Programmatic World Control


This plugin example programmatically modifies gravity.

Prerequisites:

Setup:

Source: gazebo/examples/plugins/world_edit

Use the gazebo_plugin_tutorial from the previous plugin tutorials

$ mkdir ~/gazebo_plugin_tutorial; cd ~/gazebo_plugin_tutorial

Create a file called ~/gazebo_plugin_tutorial/world_edit.world

$ gedit world_edit.world

Add the following contents to it:

<?xml version ='1.0'?>
<sdf version ='1.4'>
  <world name='default'>
    <include>
      <uri>model://ground_plane</uri>
    </include>

    <include>
      <uri>model://sun</uri>
    </include>

    <plugin filename="libworld_edit.so" name="world_edit"/>
  </world>
</sdf>

Code

Create a file called ~/gazebo_plugin_tutorial/world_edit.cc:

$ gedit world_edit.cc

Add the following content to it:

#include <sdf/sdf.hh>
#include <ignition/math/Pose3.hh>
#include "gazebo/gazebo.hh"
#include "gazebo/common/Plugin.hh"
#include "gazebo/msgs/msgs.hh"
#include "gazebo/physics/physics.hh"
#include "gazebo/transport/transport.hh"

/// \example examples/plugins/world_edit.cc
/// This example creates a WorldPlugin, initializes the Transport system by
/// creating a new Node, and publishes messages to alter gravity.
namespace gazebo
{
  class WorldEdit : public WorldPlugin
  {
    public: void Load(physics::WorldPtr _parent, sdf::ElementPtr _sdf)
    {
      // Create a new transport node
      transport::NodePtr node(new transport::Node());

      // Initialize the node with the world name
      node->Init(_parent->GetName());

      // Create a publisher on the ~/physics topic
      transport::PublisherPtr physicsPub =
        node->Advertise<msgs::Physics>("~/physics");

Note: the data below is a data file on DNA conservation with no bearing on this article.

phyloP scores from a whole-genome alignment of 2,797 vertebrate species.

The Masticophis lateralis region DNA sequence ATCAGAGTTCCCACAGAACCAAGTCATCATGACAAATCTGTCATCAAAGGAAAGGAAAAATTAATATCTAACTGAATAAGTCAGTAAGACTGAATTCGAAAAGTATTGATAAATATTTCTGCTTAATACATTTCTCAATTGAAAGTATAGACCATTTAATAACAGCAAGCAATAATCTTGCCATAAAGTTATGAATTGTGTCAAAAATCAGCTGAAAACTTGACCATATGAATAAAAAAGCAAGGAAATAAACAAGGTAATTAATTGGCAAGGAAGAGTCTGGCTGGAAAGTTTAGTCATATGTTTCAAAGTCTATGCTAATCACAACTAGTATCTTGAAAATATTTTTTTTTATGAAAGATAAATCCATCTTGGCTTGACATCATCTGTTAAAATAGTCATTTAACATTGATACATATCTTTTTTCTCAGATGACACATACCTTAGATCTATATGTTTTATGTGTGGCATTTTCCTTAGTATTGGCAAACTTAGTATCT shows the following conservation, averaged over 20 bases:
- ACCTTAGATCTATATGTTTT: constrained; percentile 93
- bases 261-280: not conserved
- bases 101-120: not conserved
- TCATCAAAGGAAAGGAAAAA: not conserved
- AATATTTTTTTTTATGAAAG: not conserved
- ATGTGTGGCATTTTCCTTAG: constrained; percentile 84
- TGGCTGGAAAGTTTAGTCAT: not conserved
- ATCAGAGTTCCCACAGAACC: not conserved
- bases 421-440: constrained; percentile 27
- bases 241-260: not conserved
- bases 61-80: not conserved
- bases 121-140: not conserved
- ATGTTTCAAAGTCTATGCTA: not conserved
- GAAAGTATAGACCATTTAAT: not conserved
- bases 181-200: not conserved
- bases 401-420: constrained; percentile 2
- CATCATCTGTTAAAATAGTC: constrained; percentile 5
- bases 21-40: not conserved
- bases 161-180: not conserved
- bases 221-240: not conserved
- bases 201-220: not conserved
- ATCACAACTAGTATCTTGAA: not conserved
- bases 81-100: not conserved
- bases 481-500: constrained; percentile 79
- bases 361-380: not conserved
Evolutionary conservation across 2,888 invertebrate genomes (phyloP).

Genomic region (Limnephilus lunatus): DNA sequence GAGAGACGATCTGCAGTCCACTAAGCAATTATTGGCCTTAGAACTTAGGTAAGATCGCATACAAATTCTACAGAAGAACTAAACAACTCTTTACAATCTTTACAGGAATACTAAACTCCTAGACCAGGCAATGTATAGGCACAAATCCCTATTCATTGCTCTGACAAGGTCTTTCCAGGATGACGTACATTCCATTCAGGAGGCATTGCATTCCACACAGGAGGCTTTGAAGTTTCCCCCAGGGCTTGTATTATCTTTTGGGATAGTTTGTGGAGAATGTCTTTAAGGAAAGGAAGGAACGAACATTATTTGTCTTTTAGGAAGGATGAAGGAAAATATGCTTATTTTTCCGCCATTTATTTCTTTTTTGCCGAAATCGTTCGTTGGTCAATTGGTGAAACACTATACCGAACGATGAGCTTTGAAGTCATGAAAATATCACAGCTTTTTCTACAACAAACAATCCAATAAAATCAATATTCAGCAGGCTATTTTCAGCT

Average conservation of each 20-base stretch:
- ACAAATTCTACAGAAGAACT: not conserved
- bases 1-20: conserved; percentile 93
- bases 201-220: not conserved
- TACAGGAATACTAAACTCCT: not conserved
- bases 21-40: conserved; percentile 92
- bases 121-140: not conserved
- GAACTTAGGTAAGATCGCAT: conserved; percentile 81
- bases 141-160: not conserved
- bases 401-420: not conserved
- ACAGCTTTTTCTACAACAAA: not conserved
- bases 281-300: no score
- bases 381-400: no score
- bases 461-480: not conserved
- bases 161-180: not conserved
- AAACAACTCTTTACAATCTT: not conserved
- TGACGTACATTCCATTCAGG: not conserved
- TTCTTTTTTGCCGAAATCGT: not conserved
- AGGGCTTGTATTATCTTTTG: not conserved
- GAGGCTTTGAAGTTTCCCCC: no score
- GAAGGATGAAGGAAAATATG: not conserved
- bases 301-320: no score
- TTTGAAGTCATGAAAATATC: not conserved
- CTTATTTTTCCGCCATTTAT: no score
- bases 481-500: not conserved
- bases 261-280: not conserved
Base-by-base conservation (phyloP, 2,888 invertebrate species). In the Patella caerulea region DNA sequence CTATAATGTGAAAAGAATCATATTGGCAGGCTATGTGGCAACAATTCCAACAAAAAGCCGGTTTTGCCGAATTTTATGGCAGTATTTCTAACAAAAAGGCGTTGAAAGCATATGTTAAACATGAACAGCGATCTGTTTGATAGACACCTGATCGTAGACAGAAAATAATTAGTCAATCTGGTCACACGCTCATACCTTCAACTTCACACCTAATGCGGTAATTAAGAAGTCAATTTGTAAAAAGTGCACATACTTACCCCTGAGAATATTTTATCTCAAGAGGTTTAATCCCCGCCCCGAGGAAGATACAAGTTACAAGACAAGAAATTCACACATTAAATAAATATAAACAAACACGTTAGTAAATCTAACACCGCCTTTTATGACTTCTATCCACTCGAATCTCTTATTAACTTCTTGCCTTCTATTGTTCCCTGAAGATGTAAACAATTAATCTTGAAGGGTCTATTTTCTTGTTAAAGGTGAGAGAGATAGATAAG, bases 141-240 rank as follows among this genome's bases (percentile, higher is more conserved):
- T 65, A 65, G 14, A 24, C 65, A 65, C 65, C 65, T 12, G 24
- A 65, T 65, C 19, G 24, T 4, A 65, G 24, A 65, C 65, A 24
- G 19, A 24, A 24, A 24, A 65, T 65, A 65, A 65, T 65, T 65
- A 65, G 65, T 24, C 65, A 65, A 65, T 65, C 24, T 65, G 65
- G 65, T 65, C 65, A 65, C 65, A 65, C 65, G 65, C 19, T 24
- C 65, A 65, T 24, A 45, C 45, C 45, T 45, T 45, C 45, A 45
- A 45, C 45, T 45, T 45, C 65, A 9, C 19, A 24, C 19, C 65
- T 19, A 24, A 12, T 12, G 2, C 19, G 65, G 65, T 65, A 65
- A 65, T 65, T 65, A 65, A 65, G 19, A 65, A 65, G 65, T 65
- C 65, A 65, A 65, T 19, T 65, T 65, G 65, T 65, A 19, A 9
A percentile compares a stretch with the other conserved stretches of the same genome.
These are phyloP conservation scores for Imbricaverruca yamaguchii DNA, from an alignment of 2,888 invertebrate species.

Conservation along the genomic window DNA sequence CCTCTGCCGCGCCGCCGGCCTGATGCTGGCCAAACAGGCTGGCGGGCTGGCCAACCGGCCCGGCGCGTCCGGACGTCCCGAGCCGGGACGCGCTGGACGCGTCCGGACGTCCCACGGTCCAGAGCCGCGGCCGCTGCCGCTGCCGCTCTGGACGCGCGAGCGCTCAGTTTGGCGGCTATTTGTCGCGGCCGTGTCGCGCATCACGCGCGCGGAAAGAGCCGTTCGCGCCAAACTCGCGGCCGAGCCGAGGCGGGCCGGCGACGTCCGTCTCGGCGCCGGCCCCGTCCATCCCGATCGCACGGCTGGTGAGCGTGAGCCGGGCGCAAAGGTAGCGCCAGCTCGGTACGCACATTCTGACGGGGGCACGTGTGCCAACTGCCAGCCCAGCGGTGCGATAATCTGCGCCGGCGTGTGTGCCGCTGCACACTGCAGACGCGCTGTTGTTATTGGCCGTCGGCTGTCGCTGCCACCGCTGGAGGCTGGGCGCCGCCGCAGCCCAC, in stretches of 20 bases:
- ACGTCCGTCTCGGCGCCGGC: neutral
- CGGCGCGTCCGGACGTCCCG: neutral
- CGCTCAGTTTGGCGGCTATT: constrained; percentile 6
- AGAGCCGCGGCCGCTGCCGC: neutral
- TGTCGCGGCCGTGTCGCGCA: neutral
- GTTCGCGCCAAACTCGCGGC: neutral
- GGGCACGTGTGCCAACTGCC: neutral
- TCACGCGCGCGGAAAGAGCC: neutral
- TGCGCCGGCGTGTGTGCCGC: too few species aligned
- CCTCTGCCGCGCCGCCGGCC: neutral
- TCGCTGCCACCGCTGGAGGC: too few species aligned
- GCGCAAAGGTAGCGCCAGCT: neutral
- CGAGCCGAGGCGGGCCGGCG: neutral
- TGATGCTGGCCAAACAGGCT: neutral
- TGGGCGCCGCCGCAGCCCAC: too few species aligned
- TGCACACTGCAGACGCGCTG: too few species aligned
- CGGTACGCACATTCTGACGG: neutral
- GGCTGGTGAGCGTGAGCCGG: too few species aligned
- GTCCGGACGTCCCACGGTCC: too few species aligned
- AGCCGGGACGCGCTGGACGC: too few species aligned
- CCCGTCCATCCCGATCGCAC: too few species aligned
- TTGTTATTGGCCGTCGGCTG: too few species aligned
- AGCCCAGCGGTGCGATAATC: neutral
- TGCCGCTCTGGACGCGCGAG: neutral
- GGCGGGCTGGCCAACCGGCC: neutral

msgs::Physics physicsMsg;
      physicsMsg.set_type(msgs::Physics::ODE);

      // Set the step time
      physicsMsg.set_max_step_size(0.01);

      // Change gravity
      msgs::Set(physicsMsg.mutable_gravity(),
          ignition::math::Vector3d(0.01, 0, 0.1));
      physicsPub->Publish(physicsMsg);
    }
  };

  // Register this plugin with the simulator
  GZ_REGISTER_WORLD_PLUGIN(WorldEdit)
}

The Code Explained

      // Create a new transport node
      transport::NodePtr node(new transport::Node());

      // Initialize the node with the world name
      node->Init(_parent->GetName());

We create a new node pointer, and initialize it to using the world name. The world name allows the node to communicate with one specific world.

      // Create a publisher on the ~/physics topic
      transport::PublisherPtr physicsPub =
        node->Advertise<msgs::Physics>("~/physics");

A publisher is created for sending physics messages on the "~/physics" topic.

      msgs::Physics physicsMsg;
      physicsMsg.set_type(msgs::Physics::ODE);

      // Set the step time
      physicsMsg.set_max_step_size(0.01);

      // Change gravity
      msgs::Set(physicsMsg.mutable_gravity(),
          ignition::math::Vector3d(0.01, 0, 0.1));
      physicsPub->Publish(physicsMsg);

A physics message is created, and the step time and gravity are altered. This message is then published to the "~/physics" topic.

Build

Assuming the reader has gone through the Plugin Overview Tutorial, all that needs to be done in addition is save the above code as ~/gazebo_plugin_tutorial/world_edit.cc and add the following lines to ~/gazebo_plugin_tutorial/CMakeLists.txt

add_library(world_edit SHARED world_edit.cc)
target_link_libraries(world_edit ${GAZEBO_LIBRARIES})

Compiling this code will result in a shared library, ~/gazebo_plugin_tutorial/build/libworld_edit.so, that can be inserted in a Gazebo simulation.

$ mkdir ~/gazebo_plugin_tutorial/build
$ cd ~/gazebo_plugin_tutorial/build
$ cmake ../
$ make

Run Tutorial

First you need to add the folder to the GAZEBO_PLUGIN_PATH environment variable:

export GAZEBO_PLUGIN_PATH=${GAZEBO_PLUGIN_PATH}:~/gazebo_plugin_tutorial/build/

Then in a terminal

$ cd ~/gazebo_plugin_tutorial
$ gazebo world_edit.world

You should see an empty world.

Now add a box to the world using the Box icon located above the render window. The box should float up and away from the camera.